Category Archives: COP 16

“So How Was Mexico?”

By Erica Nickels

Since I arrived home in December, people have been asking me about my experience as a Canadian Youth Delegate to COP16, the sixteenth round of climate change negotiations at the United Nations.  The conversation usually starts off with them asking, “did you have fun in Mexico?”  After all, they reason, I had just spent two weeks in Cancun, the land of white sand beaches, exclusive resorts and all-night dance parties. How could I not have had fun?  The first couple of times this happened, I wasn’t quite sure what to say.  Did I have fun in Mexico…did I meet a lot of interesting people? Definitely.  Did I learn more in two weeks than I ever thought was humanly possible? Without a doubt.  Was I glad that I went? Absolutely.  But did I have fun in Mexico?  No, not really.

Participating in COP16 – the lead up, the conference and the aftermath – has been one of the most challenging experiences of my life.  Before the conference, I struggled  as part of project that, like the youth environmental movement itself, is vastly underfunded and overcommited.  During the conference, I witnessed the colossal slowness of the bureaucratic megatron that is the United Nations.  I sat through self-congratulatory speeches and formulaic pleasantries and painfully technical debates on punctuation, and got up close and personal with Canada’s diplomatic evasive maneuvers. I spoke with country representatives who could only afford to send 2 negotiators to a conference where 15 negotiating tracks occur simultaneously, and developing countries are behind before they’ve even started.  As the conference drew to a close, I felt the like the real reason we had all come together had somehow been lost, and that for another year, hundreds of thousands of people would continue to lose their lives and livelihoods to climate change, while we threw up our hands and said, “oh well, better luck next year”.

Over the past month, I have struggled to find a way to adequately explain my experience at the United Nations that is simultaneously honest and hopeful.  Because, even in my darkest, most difficult of moments, I never lost hope, not entirely.  I have to believe that we can, that we will do better – it’s what gets me out of bed in the morning.  But I’m also a great believer in following my passions, and I have recently realized that I am not, in fact, passionate about the United Nations.  There is still important work to be done at the U.N. climate change negotiations, and young people have an important role to play in that process; However, the single most important thing we can do as young Canadians is to work to shift the ideological, economic, and political landscape here in Canada.  Until Canadians recognize the moral imperative to take action on global warming, realize that climate change adaptation and mitigation present unparalleled opportunities for domestic economic growth, and make climate change a central election issue, we  can sign as many international treaties as we want, but our politicians will never champion legislation that seriously addresses climate change.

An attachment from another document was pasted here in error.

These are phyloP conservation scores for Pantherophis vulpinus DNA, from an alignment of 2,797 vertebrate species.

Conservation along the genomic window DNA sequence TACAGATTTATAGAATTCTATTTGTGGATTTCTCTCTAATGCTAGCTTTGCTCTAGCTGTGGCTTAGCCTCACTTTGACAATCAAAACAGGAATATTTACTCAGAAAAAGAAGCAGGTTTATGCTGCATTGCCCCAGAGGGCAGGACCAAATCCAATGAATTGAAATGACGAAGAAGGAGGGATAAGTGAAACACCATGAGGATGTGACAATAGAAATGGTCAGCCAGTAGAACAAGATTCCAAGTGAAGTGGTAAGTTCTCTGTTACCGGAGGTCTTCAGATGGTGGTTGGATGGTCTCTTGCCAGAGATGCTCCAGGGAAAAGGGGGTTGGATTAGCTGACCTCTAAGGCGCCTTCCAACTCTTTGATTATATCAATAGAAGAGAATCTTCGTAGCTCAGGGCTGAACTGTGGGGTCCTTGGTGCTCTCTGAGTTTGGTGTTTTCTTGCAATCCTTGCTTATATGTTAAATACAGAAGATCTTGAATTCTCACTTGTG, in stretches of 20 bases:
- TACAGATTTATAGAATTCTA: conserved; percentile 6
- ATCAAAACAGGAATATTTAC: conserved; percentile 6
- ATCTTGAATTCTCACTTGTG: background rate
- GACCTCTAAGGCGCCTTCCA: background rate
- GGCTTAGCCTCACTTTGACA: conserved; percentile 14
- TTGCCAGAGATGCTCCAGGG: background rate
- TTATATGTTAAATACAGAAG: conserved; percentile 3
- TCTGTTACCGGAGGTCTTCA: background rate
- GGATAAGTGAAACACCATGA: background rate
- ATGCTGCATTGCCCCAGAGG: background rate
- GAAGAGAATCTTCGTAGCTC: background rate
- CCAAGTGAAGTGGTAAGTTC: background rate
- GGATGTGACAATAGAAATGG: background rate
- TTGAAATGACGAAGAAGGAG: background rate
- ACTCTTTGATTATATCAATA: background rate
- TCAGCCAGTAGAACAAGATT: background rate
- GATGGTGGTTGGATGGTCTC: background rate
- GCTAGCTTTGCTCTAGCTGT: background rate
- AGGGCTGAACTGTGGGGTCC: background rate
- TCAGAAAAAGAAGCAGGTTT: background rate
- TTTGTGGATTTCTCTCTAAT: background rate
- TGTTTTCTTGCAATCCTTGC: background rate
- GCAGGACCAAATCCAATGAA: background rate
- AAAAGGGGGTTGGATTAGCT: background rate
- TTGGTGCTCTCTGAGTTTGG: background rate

So where do we go from here?  There are tonnes of organizations here in Canada that are doing excellent education and advocacy work when it comes to public outreach, issues-based campaigns and green jobs, but there’s one thing in particular that we can do that would drastically transform Canadian policies: vote!  We know that if more youth showed up at the polls, our country would look a whole lot different than it does right now.  In fact only 37% of youth voted in our last election, compared to 68% of Canadians over the age of 65.  Imagine what we could accomplish if we got more youth to show up the next time around!  Rumours are flying that we could have an election as soon as this spring; we have the opportunity to make climate change an election issue, and to encourage more young people to exercise their civic right and responsibility to vote.

There are a thousand ways that we can take action on climate change – I for one am going to be heading to the polls, and bringing everyone I know with me.

Fix the Rules, Not the Game

By: Erica Nickels

When I pictured the United Nations negotiations on climate change, I imagined a giant conference centre with negotiations at one end, panel discussions at the other, and NGO and special interest groups’ booths somewhere in between.  The reality is that the side events and booth are in one complex, and the actual negotiations happen at the Moon Palace, a golf and spa resort a 20 minute bus ride away.  The general consensus is that this arrangement is highly inconvenient and often segregates country delegates from NGO representatives.  One of the unexpected advantages, however, is that you never know who you’re going to be sitting beside on the bus ride between the two venues.